5.2 Absolute Configurations: How to Assign R and S

PRE-HEALTH PREP

Forgot what a chiral center is or how to identify them? Check out 5.1 Overview of Isomerism and Stereoisomers.

Trying to assign R and S with Fischer Projections? Check out 5.4 Fischer Projections.

The Cahn-Ingold-Prelog Rules

1. Assign priorities to the 4 attached atoms by atomic number.
(The higher the atomic number the higher the priority)
2. For identical atoms list the additional atoms they are bonded to in descending order of atomic number.
(Use the first difference to break the tie; once again the higher the atomic number the higher the priority.)
3. Continue down the chain of atoms until a difference is found.
(If no difference is found then these groups are identical and this is not a chiral center.)
4. For double and triple bonds count each pi bond as a bond to the previous atom in the chain.
5. Make a circle from 1st to 2nd to 3rd priority with the #4 priority facing away from you (a dashed bond).
A right-handed turn (clockwise) indicates R.
A left-handed turn (counter-clockwise) indicates S.

Assigning R and S

The Cahn-Ingold-Prelog system is a set of rules for assigning R and S (absolute configurations) to chiral centers.  The idea is to assign each of the 4 atoms attached to a chiral center a priority, 1 through 4, based primarily on atomic number.  Once the priorities are assigned the spacial arrangement of these 4 atoms will be in one of two configurations: R or S.  The complete rules are summarized in the table above.

To specifically determine the spacial arrangement the rules state that when the #4 priority group is attached by a dashed bond (facing away from you) then a right-handed turn (clockwise) indicates the R configuration, and a left-handed turn (counter-clockwise) indicates the S configuration.

If the #4 priority group is attached by a dashed bond then you're set.  But what if it's not.  Below we'll show examples of how to assign R and S

1) When the #4 priority group is attached by a dashed bond

2) When the #4 priority group is attached by a wedged bond

3) When the #4 priority group is attached by a bond in the plane

In the example above, the chiral centers are attached to 4 different atoms.  This is the easiest possible scenario for assigning priorities as priorities are simply determined by atomic number.  The following shows the 4 atoms arranged in decreasing order of atomic number:

Br > Cl > C > H

When the #4 Priority Group is Attached by a Dashed Bond

This is the easiest of the three scenarios.  When the #4 priority group is attached by a dashed bond (facing away from you) then a right-handed turn (clockwise) indicates the R configuration, and a left-handed turn (counter-clockwise) indicates the S configuration.  In this example, as we move from priority #1 to #2 to #3 we make a right-handed turn which indicates the molecule is in the R configuration.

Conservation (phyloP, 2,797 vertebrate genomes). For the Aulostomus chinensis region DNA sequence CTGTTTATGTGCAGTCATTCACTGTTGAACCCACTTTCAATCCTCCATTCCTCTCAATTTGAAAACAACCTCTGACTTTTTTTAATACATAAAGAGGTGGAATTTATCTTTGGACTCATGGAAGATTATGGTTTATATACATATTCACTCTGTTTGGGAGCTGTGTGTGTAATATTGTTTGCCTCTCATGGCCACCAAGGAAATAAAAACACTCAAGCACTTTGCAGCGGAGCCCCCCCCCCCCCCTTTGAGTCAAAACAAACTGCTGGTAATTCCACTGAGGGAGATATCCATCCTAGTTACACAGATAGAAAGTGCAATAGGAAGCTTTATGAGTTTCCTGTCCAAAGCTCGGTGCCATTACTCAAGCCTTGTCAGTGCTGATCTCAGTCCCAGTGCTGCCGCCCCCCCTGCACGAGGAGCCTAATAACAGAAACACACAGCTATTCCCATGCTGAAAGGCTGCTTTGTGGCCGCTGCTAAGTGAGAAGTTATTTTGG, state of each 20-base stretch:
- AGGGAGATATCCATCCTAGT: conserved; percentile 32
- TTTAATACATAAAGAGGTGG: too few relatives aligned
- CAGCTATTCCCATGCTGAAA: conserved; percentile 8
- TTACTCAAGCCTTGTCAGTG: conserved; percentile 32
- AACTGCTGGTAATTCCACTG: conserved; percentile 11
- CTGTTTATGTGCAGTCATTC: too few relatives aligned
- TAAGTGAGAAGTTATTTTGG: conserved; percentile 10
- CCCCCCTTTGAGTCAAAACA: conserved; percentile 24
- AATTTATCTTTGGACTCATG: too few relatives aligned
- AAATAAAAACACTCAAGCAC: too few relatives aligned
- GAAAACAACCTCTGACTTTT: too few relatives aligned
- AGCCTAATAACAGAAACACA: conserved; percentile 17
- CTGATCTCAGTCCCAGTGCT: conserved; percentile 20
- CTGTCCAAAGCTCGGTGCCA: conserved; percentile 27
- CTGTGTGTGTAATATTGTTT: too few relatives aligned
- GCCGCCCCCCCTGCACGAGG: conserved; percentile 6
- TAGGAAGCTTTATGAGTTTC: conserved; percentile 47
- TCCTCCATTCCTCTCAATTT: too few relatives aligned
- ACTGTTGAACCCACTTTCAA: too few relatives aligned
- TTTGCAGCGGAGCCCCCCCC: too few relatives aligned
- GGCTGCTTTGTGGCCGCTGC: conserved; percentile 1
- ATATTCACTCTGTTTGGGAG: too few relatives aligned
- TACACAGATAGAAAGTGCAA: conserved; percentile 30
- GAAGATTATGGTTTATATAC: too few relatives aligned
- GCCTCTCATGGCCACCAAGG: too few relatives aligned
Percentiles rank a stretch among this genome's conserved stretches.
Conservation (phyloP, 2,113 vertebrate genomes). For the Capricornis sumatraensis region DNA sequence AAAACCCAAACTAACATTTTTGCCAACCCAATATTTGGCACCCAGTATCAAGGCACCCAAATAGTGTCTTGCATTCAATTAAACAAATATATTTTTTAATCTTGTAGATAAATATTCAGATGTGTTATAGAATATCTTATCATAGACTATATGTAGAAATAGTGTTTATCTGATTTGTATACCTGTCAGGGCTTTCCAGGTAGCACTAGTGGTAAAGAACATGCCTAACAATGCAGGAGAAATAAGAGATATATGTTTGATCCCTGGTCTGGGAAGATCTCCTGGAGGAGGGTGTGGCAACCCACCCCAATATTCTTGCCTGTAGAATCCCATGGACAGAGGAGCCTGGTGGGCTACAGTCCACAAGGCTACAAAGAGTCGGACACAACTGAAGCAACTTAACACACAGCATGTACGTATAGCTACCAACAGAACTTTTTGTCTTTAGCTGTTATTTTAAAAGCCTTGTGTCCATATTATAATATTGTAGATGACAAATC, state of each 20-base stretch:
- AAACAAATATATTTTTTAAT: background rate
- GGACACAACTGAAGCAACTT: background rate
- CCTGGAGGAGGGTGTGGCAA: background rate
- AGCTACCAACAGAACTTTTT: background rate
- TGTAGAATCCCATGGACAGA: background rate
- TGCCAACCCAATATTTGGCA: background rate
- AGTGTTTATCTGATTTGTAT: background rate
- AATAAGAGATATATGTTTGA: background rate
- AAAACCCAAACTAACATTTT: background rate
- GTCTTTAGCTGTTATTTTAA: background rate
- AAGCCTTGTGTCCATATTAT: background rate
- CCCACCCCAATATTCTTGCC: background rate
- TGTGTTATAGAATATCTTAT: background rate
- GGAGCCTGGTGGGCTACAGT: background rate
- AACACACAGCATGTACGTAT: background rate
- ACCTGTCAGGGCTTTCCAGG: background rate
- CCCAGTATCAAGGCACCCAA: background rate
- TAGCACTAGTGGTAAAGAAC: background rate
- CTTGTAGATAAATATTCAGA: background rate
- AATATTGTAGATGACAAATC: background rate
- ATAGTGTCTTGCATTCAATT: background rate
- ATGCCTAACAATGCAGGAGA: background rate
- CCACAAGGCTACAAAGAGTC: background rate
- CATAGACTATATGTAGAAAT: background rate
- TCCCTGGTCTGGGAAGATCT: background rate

When the #4 Priority Group is Attached by a Wedged Bond

When the #4 priority group is attached by a wedged bond (facing toward you) you are looking at the molecule from exactly the opposite perspective described by the Cahn-Ingold-Prelog rules.  A right-handed turn from this opposite perspective would be a left-handed turn if looked at from the correct perspective, and a left-handed turn from this opposite perspective would be a right-handed turn from the correct perspective.  The simple solution is to move from priority #1 to #2 to #3 and make your 'turn,' and to just know that the molecule is in the opposite configuration as to what you would determine if the #4 priority group had had a dashed bond.  In this example, as we move from priority #1 to #2 to #3 we make a right-handed turn (which would normally mean R) which indicates the molecule is in the S configuration.

When the #4 Priority Group is Attached by a Bond in the Plane

When the #4 priority group is attached by a bond in the plane you should have yourself a good cry before attempting to assign its configuration as this is the most challenging of the 3 scenarios.  With the bond in the plane, you are not looking at the molecule from the correct perspective but neither is it the exact opposite of the correct perspective either. If you move from priority #1 to #2 to #3 and assign it as is you'll be correct 50% of the time on average.  If you simply make it the opposite you'll once again be correct 50% of the time on average.

There are 3 ways to approach correctly assigning R and S in such a scenario:

1) Try to visualize the molecule in your mind from the correct perspective.

2) Rotate the other bond in the plane until the #4 priority group is in a position (dashed or wedged) from which you can more easily assign R and S.

3) Switch the position of the #4 priority group with the group that has a dashed bond.  By switching two groups you get the opposite configuration of the original molecule.  But with the #4 priority now in a dashed position it will be straightforward to assign R and S.  Once you've assigned R or S to this molecule, know that the original was in the opposite configuration.